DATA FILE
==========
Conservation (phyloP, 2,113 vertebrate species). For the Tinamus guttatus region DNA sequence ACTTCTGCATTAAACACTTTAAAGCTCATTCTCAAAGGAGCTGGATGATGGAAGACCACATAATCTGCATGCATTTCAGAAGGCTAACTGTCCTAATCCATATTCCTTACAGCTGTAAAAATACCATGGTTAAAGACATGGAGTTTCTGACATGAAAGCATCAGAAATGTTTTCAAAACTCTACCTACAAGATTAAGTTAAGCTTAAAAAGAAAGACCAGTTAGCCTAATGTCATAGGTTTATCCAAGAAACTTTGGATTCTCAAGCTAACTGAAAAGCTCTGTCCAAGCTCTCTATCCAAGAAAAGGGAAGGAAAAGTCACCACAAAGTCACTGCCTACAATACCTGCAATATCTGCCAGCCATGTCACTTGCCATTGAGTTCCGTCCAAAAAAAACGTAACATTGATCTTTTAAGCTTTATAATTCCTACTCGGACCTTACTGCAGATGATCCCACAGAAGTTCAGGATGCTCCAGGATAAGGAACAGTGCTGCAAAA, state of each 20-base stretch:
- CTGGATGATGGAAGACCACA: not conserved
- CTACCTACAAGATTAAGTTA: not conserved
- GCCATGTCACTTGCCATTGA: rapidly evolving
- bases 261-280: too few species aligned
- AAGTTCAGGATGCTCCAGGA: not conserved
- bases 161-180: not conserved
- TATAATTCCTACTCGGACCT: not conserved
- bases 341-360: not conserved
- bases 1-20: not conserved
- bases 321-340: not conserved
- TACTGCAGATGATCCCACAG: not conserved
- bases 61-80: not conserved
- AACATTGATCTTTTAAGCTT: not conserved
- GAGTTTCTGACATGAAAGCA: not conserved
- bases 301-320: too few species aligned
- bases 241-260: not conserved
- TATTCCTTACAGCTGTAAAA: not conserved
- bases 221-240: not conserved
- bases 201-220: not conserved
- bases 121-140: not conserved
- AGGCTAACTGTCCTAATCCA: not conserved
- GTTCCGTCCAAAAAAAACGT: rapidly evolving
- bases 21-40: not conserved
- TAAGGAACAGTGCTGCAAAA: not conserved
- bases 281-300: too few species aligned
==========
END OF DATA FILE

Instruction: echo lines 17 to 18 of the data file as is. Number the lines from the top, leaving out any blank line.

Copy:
- bases 241-260: not conserved
- TATTCCTTACAGCTGTAAAA: not conserved